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Earl Camembert

Earl Camembert (pronounced “Canen-bare”) is a fictional news reporter and anchorman portrayed by Eugene Levy on the Canadian sketch comedy show SCTV, which aired in the 1970s and 1980s.

Camembert, named after Canadian broadcaster Earl Cameron and after camembert cheese, was actually modelled more closely as a parody of Buffalo, New York newscaster Irv Weinstein (both Weinstein and Levy were Jewish and lived in the Buffalo Niagara Region most of their lives) best workout belt. He was a recurring character alongside Joe Flaherty’s character of Floyd Robertson; the two co-anchored the SCTV Network’s “SCTV News” program.

Camembert always appeared with thick-rimmed eyeglasses and checkered suit with matching bow tie, along with his black hair in a near-afro style. Robertson, who was portrayed as the respectable, well-dressed anchorman how to tenderize meat quickly, reported major news stories (often including wars and disasters involving the semi-fictional African nation of Togoland), while Camembert was stuck with frivolous items.

The two characters’ on-air friction is caused not only by the differences in their journalistic credentials, but also their status at the TV station. While Robertson receives a lucrative six-figure salary to anchor the evening news, Camembert is paid union scale and must anchor and host a number of news programs from early morning to late in the evening. As it is, his poor journalistic skills tend to indicate he is fortunate to be employed at all; for instance, one interview with Melonville mayor Tommy Shanks ended poorly, with the mayor becoming so enraged that he immediately stormed the studio to assault Camembert on air.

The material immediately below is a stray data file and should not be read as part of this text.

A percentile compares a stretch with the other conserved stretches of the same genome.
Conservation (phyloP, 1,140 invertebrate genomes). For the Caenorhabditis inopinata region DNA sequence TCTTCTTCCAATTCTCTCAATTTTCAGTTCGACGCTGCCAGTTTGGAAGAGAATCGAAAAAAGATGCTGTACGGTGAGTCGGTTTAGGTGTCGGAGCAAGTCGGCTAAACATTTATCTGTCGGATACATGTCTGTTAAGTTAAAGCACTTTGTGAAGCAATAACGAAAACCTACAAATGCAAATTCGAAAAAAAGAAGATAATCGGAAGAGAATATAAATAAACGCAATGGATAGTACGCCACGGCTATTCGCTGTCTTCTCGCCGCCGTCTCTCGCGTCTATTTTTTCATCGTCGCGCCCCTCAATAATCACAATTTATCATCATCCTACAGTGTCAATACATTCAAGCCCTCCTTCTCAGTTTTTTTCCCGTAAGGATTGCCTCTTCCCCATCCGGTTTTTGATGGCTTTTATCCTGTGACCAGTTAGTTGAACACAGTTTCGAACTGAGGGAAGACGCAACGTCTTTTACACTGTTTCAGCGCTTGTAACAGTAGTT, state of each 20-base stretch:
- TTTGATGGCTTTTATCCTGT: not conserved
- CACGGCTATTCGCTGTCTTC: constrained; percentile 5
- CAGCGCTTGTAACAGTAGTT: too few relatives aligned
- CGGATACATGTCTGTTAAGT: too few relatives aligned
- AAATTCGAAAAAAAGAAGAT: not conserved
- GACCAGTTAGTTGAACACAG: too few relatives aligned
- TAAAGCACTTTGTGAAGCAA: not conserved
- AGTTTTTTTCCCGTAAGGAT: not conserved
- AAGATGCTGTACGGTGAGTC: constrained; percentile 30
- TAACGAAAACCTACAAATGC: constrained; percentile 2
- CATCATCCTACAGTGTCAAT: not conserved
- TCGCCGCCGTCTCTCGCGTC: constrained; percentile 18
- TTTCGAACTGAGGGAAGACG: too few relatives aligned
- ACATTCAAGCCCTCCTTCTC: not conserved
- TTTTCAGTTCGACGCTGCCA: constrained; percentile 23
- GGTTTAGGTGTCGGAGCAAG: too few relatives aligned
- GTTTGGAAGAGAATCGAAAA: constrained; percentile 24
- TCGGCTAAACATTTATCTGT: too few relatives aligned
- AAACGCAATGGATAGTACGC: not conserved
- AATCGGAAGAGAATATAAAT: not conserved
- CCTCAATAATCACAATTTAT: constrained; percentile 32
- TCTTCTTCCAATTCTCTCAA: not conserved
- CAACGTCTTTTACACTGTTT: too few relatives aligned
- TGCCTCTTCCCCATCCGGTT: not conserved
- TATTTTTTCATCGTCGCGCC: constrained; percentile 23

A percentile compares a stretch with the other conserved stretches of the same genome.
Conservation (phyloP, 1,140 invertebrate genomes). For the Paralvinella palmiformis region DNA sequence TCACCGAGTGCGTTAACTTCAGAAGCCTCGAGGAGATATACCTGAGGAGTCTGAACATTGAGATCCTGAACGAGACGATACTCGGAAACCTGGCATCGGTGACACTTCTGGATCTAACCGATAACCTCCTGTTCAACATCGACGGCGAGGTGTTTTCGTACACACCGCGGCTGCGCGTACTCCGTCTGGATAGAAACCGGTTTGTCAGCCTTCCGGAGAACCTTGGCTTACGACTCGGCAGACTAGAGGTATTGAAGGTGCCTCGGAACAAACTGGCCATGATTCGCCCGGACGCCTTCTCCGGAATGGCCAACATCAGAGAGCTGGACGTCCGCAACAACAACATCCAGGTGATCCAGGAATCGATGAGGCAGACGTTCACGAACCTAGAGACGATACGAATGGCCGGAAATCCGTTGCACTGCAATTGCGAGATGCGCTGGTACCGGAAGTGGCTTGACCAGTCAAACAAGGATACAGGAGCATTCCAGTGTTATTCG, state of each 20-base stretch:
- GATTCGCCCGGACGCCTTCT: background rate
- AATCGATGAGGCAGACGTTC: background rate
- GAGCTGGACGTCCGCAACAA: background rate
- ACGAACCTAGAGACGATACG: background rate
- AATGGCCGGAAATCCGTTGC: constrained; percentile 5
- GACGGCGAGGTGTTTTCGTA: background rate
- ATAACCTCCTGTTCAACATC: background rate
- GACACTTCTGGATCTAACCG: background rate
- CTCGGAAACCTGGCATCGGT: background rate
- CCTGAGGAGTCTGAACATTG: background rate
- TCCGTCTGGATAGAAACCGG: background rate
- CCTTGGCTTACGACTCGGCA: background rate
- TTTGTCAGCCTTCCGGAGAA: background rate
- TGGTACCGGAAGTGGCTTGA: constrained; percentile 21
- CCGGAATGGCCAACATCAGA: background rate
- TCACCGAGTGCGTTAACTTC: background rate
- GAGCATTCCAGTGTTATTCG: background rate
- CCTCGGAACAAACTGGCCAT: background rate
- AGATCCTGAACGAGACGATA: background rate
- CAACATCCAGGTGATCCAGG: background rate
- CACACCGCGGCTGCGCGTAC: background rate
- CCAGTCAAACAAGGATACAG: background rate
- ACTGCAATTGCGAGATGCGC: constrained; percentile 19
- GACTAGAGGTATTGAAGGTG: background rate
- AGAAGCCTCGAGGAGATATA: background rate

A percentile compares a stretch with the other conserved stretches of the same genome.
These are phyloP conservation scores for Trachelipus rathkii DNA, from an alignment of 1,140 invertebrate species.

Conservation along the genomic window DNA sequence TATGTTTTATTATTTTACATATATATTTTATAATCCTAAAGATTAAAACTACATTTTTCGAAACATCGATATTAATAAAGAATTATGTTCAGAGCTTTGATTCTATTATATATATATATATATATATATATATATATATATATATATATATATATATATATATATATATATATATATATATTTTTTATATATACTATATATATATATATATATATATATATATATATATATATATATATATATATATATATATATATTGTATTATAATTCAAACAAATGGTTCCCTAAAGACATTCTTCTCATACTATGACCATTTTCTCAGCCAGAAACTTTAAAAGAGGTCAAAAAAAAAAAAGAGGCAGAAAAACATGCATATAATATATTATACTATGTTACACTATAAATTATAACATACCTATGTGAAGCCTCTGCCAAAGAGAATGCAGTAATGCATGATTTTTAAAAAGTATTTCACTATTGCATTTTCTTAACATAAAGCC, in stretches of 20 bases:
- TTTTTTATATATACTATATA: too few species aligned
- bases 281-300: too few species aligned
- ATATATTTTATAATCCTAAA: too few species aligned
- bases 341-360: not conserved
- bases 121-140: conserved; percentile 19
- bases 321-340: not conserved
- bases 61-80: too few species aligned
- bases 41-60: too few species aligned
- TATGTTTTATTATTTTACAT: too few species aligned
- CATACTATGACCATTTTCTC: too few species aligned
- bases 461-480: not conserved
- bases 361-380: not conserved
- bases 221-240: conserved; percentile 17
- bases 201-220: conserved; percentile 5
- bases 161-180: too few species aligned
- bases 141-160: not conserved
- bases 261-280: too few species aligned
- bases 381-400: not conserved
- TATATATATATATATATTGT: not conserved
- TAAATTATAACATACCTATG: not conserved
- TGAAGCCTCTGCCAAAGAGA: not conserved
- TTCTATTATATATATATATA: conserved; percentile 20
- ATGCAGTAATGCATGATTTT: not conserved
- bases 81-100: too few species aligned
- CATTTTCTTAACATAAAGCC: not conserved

However, on occasions when Robertson was drunk (semi-frequently in the later days of the show), he would tend to have to try and stick to the news while his co-anchor was inebriated; on another occasion, Robertson was among the station staff who were being mind-controlled by the alien Zontar via mind-altering cabbages, with Earl (who had not been placed under Zontar’s control) being confused and irritated by Robertson’s state and frequent references to Zontar.

Camembert also often presented editorials, which earned Robertson’s scorn. In one episode, Robertson laughed through Camembert’s entire piece. Camembert’s editorials were usually followed by his signature on screen, which appeared scribbled and disorganized. Camembert headed the election campaign for SCTV personality Johnny La Rue (played by John Candy) during the Melonville town elections, ignoring the principle of journalistic neutrality. After La Rue was soundly defeated, Camembert was fired by La Rue. Robertson then informed Camembert that he would be reported for his journalistic violations.

Like Robertson who also appeared as Count Floyd on “Monster Chiller Horror Theater,” Camembert also “doubled up” at SCTV, but his ventures were less than successful. One of his earliest “other” gigs was as host of a children’s television series, “The Uncle Earl Show,” but that show was cancelled. His next attempt at a “regular” show was a news magazine-type program, “60/20” (a spoof of both 60 Minutes and 20/20), and he also hosted an edition of SCTV’s attempt at their own sketch comedy series, “Thursday Night Live.” His longest-running series was a show in the vein of PM Magazine, “One on the Town,” but that effort too was short-lived. Towards the end of SCTV’s run, Camembert became the final host of that station’s version of Dialing for Dollars.

Earl Camembert was the son of a former SCTV station manager, Merle Camembert (also played by Levy), who had a reputation for buckling under to the slightest pressure, as during an early 1950s McCarthyist hearing when he “named names” of alleged Communists, including his own mother (and Earl’s grandmother).

Camembert also has one son, Earl Junior, (play by the real-life son of Joe Flaherty), who tried to fill in for Camembert in one episode due to Robertson’s tardiness. Typical of Robertson’s crassness, upon returning to the studio, he bullied the younger Camembert, who looked identical to his father.

Levy’s portrayal of Camembert made him a sympathetic figure in light of Robertson’s success and his mistreatment of Camembert.

Secret O’ Life